With Ford's plans to treble production capacity in Asia Pacific and Africa (APA) by 2012, it is bringing both its global manufacturing and logistics processes, as well as its best IT systems to the region. Most notably, Ford is in the process of rolling of its European order-to-delivery system, Vista, in the major markets of APA, including India, Australia, South Africa and eventually China, so that Ford can switch from a build-to-stock (BTS) to a build-to-order (BTO) production strategy.  
Despite a sales increase of nearly 50% in APA last year, as well as an 83% sales increase in the first two months of 2010 for China, Ford has seen its market share remain the same in China at below 3% and around 2% across APA. In response, the company is expanding aggressively.
“We’ve got to step it up here,” says Rick DeMuro, Ford’s director of material, planning and logistics (MP&L) for APA in an interview with Automotive Logistics magazine to be published in April. “We need to raise our market share in China and India to 6-8% to meet our goal of profitable growth. It will mean bringing in and producing more vehicles based on global platforms and recruiting fresh talent as well as getting some help from our partners.”
Part of raising that market share means bringing across its European order-to-delivery system Vista, which the company is planning to use to switch to BTO. Ford will be among the first volume producers to adapt such a model in Asia.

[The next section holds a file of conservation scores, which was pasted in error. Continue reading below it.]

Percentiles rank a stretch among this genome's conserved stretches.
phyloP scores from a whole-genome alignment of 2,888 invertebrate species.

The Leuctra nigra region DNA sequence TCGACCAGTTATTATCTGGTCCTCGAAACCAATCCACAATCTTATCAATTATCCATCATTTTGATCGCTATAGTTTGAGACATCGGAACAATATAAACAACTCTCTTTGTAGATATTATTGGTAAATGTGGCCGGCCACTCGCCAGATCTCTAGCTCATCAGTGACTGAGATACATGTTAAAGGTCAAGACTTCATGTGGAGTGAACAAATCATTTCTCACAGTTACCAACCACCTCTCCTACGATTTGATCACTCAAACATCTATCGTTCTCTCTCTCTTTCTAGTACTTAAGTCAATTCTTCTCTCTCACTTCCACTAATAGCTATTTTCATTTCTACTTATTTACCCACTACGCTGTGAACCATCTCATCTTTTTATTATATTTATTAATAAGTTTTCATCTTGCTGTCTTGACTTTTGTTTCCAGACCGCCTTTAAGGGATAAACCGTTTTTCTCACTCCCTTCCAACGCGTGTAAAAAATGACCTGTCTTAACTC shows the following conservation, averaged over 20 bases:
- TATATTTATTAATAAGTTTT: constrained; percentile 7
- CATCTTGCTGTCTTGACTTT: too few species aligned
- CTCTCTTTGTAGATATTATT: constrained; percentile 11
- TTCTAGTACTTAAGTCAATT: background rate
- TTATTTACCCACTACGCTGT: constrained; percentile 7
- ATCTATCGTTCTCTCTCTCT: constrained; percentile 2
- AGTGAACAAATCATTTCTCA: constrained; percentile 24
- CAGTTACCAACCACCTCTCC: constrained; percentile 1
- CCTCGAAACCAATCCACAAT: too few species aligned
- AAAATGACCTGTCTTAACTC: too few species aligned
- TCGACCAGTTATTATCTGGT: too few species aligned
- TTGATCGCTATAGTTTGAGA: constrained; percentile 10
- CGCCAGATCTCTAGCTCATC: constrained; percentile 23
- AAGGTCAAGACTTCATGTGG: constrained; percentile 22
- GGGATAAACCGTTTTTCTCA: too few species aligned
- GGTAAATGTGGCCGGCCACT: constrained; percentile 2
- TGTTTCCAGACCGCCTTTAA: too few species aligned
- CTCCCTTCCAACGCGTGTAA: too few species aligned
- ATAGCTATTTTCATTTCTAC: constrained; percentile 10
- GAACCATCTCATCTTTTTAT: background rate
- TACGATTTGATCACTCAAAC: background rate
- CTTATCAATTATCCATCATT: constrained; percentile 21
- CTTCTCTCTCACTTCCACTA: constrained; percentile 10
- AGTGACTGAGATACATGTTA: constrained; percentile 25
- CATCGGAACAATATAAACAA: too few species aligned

According to DeMuro, the system is live in Australia, New Zealand and India, with rollout planned next for South Africa. He sees the transition as revolutionary for these markets as it will help lower vehicle inventory and better balance production and transport capacity.   The shift demands greater discipline from dealers and plants, but also from logistics providers that will need to provide more time-critical deliveries. It also demands improved communication and IT throughout the supply chain.S urveying the electronic links in the supply chain across APA, DeMuro sees gaps, particularly below tier one suppliers. He is adamant that the communication between tier suppliers must be automated, because “smoke signals” – such as email or fax – won’t do anymore.
“I don’t have the luxury of looking into the tier two level, so I must rely on the tier one. But if that supplier says to me, ‘oh god, [the tier two] didn’t get our email with our requirements’, then I am not a forgiving person."   
The BTO transition also means Ford will need to work with providers to develop more crossdocks and milk runs. While some of these processes are already in place in Thailand, they will be expanded for Ford in India and China, according to DeMuro.